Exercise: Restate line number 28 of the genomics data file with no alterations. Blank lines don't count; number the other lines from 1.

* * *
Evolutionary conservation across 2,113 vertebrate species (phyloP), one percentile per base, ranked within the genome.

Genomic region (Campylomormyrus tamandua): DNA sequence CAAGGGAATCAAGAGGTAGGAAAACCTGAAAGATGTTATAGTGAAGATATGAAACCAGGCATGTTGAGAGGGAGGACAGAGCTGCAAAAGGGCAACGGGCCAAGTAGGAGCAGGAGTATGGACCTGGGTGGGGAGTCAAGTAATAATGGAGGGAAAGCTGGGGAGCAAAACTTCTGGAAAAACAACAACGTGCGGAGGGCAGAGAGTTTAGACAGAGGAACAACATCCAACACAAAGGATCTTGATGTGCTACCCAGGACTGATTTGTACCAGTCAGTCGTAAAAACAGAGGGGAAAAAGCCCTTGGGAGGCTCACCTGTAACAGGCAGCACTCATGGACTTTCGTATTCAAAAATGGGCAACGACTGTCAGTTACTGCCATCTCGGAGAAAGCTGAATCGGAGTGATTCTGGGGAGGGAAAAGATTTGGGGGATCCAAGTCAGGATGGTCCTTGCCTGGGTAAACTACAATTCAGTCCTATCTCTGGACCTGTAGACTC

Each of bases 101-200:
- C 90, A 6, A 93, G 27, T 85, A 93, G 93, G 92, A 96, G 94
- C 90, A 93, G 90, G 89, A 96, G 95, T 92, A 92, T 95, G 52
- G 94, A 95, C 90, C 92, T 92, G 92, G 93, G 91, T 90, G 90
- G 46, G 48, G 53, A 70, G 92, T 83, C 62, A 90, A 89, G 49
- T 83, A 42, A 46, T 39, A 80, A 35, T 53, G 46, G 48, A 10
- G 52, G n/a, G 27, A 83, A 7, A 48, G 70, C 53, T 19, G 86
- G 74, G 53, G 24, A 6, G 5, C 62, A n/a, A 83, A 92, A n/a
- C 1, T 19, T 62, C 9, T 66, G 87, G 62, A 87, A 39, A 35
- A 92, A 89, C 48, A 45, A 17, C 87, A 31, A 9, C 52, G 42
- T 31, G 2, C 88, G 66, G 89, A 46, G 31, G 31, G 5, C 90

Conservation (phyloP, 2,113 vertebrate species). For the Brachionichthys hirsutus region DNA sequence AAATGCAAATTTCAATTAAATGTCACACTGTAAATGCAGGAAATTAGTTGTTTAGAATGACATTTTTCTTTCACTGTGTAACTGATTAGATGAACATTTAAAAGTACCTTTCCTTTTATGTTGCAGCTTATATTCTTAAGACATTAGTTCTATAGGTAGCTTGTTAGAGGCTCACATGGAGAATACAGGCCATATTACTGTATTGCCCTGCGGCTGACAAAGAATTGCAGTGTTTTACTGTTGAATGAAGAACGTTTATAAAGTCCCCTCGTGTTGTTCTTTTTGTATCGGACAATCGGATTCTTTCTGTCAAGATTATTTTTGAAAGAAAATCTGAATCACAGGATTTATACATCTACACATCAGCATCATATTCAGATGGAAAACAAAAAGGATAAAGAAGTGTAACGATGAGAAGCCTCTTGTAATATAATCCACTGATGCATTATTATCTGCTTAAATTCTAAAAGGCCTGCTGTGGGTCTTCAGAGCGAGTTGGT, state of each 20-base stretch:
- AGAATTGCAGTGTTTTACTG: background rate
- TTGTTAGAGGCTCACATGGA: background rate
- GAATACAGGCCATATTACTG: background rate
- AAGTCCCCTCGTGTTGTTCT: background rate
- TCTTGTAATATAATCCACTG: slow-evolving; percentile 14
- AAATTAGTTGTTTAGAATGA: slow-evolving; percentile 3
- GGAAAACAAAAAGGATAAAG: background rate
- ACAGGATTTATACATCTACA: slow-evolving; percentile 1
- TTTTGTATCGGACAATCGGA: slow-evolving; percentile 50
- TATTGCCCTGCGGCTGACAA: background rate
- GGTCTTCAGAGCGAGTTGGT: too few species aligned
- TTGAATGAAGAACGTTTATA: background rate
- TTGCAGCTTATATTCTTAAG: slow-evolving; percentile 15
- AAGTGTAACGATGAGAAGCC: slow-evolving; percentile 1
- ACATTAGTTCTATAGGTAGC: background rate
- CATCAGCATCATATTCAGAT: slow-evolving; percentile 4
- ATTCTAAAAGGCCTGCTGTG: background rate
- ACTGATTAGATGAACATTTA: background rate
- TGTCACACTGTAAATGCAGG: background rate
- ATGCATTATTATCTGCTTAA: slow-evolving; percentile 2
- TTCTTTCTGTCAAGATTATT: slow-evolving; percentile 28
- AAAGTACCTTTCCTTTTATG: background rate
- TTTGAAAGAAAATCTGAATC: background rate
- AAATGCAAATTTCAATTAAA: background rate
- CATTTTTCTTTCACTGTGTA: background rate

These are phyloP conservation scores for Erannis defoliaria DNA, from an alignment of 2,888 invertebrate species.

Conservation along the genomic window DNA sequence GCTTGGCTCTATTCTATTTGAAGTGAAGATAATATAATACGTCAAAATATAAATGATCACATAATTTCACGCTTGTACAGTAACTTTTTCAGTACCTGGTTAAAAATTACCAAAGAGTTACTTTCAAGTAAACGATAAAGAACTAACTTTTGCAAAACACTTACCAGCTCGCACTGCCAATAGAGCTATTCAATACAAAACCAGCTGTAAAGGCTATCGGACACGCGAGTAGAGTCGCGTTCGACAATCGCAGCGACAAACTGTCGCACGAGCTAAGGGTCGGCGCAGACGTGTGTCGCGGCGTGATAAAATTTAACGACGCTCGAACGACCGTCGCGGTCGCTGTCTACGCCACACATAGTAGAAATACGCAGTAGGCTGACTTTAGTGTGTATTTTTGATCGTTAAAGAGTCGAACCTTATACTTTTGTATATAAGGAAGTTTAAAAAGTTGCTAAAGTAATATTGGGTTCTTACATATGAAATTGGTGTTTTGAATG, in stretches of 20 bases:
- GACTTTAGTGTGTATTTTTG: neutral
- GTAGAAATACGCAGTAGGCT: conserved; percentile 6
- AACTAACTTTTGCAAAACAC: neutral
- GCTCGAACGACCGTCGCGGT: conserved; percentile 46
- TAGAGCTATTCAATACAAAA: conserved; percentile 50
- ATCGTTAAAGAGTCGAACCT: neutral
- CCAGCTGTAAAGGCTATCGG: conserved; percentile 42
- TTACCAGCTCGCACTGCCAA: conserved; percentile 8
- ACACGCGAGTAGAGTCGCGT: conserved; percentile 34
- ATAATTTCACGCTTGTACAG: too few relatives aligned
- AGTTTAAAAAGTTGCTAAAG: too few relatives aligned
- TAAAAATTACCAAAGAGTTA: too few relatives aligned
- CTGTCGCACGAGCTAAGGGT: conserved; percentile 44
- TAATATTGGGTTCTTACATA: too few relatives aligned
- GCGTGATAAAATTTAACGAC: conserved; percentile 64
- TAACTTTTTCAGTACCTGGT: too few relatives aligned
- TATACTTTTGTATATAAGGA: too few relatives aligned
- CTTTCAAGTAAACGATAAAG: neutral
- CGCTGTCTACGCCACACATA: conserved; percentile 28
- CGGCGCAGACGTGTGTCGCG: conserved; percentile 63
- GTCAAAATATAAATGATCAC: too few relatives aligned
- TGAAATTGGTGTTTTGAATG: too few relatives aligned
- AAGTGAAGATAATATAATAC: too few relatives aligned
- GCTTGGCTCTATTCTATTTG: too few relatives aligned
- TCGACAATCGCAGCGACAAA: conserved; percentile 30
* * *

- AAGTGTAACGATGAGAAGCC: slow-evolving; percentile 1